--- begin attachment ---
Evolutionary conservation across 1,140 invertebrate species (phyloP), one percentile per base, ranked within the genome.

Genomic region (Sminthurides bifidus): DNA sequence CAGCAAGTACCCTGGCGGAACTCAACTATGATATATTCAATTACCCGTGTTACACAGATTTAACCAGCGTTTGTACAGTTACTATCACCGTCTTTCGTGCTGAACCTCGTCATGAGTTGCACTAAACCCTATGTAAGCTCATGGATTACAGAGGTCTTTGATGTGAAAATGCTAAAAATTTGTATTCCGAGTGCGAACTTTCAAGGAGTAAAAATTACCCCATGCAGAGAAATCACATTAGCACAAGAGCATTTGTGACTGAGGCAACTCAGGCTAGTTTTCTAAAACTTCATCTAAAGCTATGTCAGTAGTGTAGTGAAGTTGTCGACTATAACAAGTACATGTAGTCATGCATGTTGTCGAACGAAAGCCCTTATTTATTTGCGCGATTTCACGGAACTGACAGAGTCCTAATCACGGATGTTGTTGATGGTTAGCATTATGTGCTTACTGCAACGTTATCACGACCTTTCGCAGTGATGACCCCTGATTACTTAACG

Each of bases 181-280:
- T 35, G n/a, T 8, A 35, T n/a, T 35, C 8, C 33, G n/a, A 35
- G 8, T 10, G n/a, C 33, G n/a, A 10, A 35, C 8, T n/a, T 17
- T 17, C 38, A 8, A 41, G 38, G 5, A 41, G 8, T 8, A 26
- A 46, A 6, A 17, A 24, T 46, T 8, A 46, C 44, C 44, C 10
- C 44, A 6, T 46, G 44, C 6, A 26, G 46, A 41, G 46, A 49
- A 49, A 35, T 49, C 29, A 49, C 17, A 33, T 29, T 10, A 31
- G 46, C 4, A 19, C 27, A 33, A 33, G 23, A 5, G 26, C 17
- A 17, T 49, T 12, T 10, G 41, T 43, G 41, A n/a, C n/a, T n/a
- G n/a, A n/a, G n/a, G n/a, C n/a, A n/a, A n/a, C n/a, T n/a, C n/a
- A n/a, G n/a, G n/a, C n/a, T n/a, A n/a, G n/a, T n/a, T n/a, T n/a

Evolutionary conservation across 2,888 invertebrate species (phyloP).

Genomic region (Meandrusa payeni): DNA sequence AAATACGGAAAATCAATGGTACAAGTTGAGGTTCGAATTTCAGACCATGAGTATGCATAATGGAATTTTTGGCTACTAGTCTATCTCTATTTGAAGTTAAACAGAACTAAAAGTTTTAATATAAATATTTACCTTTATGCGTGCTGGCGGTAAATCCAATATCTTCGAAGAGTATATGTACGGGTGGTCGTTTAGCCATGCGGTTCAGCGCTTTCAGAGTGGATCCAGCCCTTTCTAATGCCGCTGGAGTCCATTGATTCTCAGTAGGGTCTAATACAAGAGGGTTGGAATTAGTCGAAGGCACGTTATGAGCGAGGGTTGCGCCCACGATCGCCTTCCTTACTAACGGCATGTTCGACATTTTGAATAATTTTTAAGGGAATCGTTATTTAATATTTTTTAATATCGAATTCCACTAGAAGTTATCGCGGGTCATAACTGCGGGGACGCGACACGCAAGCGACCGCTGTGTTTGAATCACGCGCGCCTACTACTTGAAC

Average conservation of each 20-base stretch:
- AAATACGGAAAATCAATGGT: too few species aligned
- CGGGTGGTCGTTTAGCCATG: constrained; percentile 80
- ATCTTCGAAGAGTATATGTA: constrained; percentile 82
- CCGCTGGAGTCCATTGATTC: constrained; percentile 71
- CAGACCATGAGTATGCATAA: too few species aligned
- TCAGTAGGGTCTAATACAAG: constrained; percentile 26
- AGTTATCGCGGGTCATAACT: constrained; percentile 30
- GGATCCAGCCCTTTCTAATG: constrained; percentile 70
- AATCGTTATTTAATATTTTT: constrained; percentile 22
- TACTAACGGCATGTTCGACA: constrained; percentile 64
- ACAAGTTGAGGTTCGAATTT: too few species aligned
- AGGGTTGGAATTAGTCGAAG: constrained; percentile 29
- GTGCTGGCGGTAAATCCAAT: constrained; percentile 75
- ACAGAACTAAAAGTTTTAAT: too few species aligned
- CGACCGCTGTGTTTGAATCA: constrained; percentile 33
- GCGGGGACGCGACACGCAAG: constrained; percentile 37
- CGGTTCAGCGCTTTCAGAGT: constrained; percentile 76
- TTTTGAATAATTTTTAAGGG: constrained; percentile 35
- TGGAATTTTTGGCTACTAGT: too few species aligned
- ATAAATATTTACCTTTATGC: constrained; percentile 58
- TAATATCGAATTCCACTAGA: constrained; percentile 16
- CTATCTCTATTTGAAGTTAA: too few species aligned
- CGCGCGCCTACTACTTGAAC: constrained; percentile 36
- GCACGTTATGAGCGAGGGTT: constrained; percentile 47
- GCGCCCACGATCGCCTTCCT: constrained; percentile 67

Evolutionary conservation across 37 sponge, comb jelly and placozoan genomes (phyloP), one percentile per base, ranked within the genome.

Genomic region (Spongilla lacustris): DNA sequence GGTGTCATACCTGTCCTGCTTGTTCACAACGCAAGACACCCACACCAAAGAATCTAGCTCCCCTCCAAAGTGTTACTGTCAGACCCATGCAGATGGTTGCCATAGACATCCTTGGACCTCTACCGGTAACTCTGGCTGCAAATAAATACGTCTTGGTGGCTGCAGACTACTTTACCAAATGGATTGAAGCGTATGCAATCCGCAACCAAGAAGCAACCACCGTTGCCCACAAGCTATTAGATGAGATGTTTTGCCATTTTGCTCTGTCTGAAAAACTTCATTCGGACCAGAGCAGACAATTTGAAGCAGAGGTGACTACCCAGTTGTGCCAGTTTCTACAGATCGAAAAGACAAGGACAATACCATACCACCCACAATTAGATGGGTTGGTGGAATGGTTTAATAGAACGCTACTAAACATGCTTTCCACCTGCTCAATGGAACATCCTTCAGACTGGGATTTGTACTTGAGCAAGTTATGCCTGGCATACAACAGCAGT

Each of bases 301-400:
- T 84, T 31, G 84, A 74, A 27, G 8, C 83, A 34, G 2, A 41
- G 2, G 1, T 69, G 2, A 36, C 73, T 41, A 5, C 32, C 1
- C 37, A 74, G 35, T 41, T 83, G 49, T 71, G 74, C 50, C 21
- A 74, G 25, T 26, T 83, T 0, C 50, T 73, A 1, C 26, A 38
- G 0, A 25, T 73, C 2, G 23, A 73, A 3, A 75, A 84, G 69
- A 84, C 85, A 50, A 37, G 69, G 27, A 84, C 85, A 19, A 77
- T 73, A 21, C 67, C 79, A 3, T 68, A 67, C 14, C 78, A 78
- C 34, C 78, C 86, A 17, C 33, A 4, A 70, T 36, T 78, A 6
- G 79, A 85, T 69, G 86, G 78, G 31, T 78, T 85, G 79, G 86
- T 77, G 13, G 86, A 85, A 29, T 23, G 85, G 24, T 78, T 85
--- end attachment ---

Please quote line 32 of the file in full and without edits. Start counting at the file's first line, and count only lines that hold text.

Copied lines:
- GCGGGGACGCGACACGCAAG: constrained; percentile 37